5 years ago

Can weight gain be prevented in women receiving treatment for breast cancer? A systematic review of intervention studies

M. M. Reeves, Z. O. Thomson
Background Obesity and weight gain have been associated with poor disease-specific and health-related outcomes in women with breast cancer. Objectives This review aimed to evaluate the effectiveness of weight gain prevention interventions among women with breast cancer. Methods Completed and ongoing trials evaluating a behaviourally based dietary intervention with or without physical activity and with a focus on weight gain prevention during treatment for breast cancer were reviewed. Weight change and body composition data were extracted. Within-group weight change of ±1 kg and between-group (intervention versus control) weight difference of ≥2 kg were defined as successful weight gain prevention. Results Five completed trials (seven intervention arms) and five ongoing trials were identified. Completed trials exclusively recruited premenopausal or premenopausal and postmenopausal women. Within-group weight gain was prevented in two intervention arms, two arms achieved weight loss and three arms reported weight gain. Of the five comparisons with control groups, two reported significant differences in weight change between groups. Ongoing trials will provide further evidence on longer-term outcomes, cost-effectiveness and blood markers. Conclusion This small but growing number of studies provides preliminary and promising evidence that weight gain can be prevented in women with breast cancer undergoing chemotherapy.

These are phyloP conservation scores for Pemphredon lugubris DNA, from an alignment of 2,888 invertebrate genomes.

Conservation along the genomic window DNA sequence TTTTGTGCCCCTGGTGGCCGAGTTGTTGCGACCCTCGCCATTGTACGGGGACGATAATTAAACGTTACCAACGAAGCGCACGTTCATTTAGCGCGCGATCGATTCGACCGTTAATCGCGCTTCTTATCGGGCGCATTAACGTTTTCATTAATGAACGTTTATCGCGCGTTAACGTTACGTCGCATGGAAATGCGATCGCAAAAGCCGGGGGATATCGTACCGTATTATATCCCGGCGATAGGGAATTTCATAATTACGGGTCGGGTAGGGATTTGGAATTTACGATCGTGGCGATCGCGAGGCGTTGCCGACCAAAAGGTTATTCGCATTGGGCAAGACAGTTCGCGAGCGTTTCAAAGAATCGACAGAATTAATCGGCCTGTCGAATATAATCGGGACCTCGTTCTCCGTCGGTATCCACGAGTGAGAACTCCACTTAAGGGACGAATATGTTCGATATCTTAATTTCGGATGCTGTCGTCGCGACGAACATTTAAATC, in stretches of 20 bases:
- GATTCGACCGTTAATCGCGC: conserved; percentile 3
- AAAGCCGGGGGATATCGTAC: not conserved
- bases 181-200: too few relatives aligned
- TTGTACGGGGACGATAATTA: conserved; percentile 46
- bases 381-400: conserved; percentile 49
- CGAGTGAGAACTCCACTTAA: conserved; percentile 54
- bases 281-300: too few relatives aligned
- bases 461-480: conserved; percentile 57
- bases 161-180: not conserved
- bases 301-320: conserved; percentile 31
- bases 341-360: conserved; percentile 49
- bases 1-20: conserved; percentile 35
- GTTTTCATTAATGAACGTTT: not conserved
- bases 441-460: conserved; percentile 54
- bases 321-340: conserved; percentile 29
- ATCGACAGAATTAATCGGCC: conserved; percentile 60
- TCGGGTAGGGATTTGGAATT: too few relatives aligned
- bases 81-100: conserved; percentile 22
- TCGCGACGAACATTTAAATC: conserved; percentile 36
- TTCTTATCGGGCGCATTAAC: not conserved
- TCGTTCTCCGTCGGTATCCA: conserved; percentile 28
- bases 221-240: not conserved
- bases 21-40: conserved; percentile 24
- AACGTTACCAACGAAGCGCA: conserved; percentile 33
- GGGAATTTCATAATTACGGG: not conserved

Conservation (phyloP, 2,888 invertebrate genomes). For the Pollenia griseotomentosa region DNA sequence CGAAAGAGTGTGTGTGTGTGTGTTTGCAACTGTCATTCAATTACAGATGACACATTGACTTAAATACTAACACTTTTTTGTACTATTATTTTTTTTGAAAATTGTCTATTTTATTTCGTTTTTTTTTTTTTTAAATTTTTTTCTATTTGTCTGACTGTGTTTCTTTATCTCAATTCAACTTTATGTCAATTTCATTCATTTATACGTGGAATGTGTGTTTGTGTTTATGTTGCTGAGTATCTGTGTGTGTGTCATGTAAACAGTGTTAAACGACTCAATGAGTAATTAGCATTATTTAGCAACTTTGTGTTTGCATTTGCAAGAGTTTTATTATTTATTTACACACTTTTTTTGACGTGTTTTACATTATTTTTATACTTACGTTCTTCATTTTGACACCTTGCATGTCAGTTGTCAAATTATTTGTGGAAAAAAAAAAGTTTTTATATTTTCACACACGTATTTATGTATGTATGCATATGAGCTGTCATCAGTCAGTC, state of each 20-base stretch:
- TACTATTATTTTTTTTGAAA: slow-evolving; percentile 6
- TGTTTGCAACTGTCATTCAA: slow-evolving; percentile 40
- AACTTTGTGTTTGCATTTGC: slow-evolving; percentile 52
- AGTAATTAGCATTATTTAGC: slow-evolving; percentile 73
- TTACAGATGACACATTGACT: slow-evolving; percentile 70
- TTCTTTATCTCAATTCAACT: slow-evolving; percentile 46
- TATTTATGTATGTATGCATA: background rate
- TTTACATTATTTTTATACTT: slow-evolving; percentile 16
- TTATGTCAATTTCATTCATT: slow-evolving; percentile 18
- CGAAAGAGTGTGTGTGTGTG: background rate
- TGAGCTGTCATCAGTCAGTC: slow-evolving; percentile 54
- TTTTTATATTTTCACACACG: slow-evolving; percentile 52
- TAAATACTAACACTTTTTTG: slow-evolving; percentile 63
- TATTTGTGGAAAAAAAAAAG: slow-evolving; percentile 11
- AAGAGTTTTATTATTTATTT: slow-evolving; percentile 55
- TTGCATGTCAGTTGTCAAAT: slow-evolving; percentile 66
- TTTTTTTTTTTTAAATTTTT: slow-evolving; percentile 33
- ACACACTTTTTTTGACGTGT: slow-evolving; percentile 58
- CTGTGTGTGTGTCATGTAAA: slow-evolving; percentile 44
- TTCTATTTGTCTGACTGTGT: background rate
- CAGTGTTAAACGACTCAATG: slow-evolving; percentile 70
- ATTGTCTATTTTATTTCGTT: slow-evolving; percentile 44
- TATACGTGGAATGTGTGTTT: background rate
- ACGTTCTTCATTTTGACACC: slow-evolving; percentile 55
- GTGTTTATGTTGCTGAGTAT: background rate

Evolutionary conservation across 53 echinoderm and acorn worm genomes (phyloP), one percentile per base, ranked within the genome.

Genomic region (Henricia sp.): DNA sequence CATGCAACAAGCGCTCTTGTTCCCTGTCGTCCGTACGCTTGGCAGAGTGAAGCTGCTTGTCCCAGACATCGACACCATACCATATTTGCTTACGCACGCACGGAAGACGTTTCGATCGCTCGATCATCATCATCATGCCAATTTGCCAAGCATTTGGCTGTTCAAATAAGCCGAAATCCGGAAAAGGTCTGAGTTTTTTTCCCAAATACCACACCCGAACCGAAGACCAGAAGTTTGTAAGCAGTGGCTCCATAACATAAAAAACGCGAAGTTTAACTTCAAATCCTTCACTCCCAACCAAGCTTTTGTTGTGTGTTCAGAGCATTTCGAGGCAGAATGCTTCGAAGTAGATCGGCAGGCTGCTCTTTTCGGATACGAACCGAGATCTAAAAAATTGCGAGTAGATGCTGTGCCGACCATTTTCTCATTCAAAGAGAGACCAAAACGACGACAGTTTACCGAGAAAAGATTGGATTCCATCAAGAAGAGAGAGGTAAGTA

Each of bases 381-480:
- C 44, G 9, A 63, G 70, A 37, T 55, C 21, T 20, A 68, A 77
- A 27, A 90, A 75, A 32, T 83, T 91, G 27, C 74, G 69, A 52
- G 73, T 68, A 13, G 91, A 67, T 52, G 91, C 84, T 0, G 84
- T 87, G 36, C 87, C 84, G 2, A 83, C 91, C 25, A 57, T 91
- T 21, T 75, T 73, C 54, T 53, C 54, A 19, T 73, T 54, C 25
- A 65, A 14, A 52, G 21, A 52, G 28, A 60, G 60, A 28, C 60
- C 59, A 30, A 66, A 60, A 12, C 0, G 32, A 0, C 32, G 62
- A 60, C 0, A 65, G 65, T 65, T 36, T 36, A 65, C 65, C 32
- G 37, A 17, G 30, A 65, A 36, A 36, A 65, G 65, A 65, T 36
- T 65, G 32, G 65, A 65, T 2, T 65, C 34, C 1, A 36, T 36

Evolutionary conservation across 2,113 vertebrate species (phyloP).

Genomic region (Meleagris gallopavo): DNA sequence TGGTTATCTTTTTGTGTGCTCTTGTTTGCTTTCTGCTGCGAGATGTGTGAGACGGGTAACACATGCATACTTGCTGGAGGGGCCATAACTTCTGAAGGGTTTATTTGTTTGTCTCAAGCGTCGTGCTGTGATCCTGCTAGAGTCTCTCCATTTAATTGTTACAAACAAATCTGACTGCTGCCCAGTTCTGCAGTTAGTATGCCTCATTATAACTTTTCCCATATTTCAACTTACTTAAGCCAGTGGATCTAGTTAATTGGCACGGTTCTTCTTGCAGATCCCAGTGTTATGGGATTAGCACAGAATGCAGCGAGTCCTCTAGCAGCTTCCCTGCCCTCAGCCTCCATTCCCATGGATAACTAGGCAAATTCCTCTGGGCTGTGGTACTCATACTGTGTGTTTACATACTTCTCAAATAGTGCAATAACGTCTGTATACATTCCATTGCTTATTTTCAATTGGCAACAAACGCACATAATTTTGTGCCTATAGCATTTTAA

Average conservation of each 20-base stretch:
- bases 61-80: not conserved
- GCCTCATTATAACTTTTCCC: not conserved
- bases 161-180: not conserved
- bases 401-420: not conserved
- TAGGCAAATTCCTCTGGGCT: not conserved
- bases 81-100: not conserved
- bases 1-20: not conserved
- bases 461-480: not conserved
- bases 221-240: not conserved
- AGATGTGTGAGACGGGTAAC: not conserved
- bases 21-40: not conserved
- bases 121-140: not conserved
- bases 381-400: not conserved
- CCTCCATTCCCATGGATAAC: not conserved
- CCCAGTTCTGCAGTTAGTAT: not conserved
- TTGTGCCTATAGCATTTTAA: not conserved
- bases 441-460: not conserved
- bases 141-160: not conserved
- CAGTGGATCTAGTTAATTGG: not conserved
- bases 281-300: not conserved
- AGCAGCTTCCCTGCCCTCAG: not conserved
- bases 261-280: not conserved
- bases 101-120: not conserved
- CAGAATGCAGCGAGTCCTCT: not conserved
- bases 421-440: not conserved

Publisher URL: http://onlinelibrary.wiley.com/resolve/doi

DOI: 10.1111/obr.12591

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